Let $\rho(r,t)$ and $v(r,t)$ be mass and velocity distributions. Given $\rho(r,0)$ and $v(r,0)$ (initial conditions) what is the differential equation that describes the evolution of $\rho(r,t)$ and $v(r,t)$ in space and time, assuming Newtonian gravitation?
You may assume $r$ to be one dimensional, if it makes writing the equations convenient.
I think $v(r,t)$ should be replaced with $p(r,t) = \rho(r,t)v(r,t)$ and name it as momentum distribution to avoid some technical faults.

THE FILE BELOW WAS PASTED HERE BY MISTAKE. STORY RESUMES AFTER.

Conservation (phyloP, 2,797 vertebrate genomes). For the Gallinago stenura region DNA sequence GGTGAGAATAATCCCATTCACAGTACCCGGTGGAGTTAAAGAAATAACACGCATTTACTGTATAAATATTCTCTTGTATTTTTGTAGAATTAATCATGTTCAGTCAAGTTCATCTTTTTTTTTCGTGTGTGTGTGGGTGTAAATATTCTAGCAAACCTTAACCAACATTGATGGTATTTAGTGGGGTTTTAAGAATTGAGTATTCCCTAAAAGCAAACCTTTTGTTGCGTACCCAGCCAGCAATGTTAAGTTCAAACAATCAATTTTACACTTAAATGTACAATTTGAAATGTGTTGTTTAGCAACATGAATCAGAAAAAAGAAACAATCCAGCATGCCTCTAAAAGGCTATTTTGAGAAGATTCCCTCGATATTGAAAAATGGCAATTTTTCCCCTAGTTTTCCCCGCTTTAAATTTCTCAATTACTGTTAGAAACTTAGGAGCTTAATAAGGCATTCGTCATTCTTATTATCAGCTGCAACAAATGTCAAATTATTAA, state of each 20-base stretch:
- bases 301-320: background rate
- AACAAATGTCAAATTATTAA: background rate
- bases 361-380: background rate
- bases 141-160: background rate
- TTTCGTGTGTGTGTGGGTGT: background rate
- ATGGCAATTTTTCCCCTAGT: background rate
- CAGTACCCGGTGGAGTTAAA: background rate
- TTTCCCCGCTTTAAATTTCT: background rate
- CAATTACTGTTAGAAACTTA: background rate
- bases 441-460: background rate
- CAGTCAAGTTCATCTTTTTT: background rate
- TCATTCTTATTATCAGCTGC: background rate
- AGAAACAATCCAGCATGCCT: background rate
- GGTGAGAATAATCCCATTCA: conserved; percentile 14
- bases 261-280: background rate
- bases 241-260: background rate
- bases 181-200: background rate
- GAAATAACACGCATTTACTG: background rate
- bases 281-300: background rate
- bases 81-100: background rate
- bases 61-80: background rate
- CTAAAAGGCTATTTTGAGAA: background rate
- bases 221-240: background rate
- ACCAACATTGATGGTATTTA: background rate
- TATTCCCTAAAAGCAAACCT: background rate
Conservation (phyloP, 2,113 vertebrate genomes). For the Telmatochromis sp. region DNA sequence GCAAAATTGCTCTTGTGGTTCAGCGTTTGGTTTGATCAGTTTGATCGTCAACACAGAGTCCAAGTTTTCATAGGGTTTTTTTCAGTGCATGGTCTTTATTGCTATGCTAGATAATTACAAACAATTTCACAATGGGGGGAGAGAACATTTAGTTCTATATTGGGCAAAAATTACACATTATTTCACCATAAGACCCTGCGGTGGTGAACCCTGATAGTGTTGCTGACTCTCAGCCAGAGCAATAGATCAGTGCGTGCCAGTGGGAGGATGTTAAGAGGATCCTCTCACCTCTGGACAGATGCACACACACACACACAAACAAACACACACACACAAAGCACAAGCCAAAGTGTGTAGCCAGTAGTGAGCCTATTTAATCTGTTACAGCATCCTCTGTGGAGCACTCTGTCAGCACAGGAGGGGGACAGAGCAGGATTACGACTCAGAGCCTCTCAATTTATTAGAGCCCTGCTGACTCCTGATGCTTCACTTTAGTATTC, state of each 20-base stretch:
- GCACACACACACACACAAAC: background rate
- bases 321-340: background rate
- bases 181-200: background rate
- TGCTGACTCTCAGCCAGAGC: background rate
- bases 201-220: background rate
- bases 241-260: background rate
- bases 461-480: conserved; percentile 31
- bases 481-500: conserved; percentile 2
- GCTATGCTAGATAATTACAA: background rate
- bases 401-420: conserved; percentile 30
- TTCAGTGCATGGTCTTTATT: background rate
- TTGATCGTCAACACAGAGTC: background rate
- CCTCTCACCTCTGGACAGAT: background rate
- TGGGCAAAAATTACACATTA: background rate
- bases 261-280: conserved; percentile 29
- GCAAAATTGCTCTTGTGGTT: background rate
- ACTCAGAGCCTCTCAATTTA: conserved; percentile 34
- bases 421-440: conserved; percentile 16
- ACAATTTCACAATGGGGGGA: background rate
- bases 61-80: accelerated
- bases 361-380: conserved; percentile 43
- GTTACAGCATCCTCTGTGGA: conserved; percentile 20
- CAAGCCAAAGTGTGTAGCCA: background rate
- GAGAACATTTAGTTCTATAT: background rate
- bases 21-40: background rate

It seems that to completely characterize an inviscid fluid flow, Euler equations are needed.
The law of conservation of mass is already given in the answer. A component of pressure is missing in the equation related to conservation of momentum.(first equation). Lastly a third equation corresponding to law of conservation of energy should be introduced.(3rd one of the euler equations of inviscid fluid flow).For the third equation we assume that the internal energy per unit volume of the fluid is zero.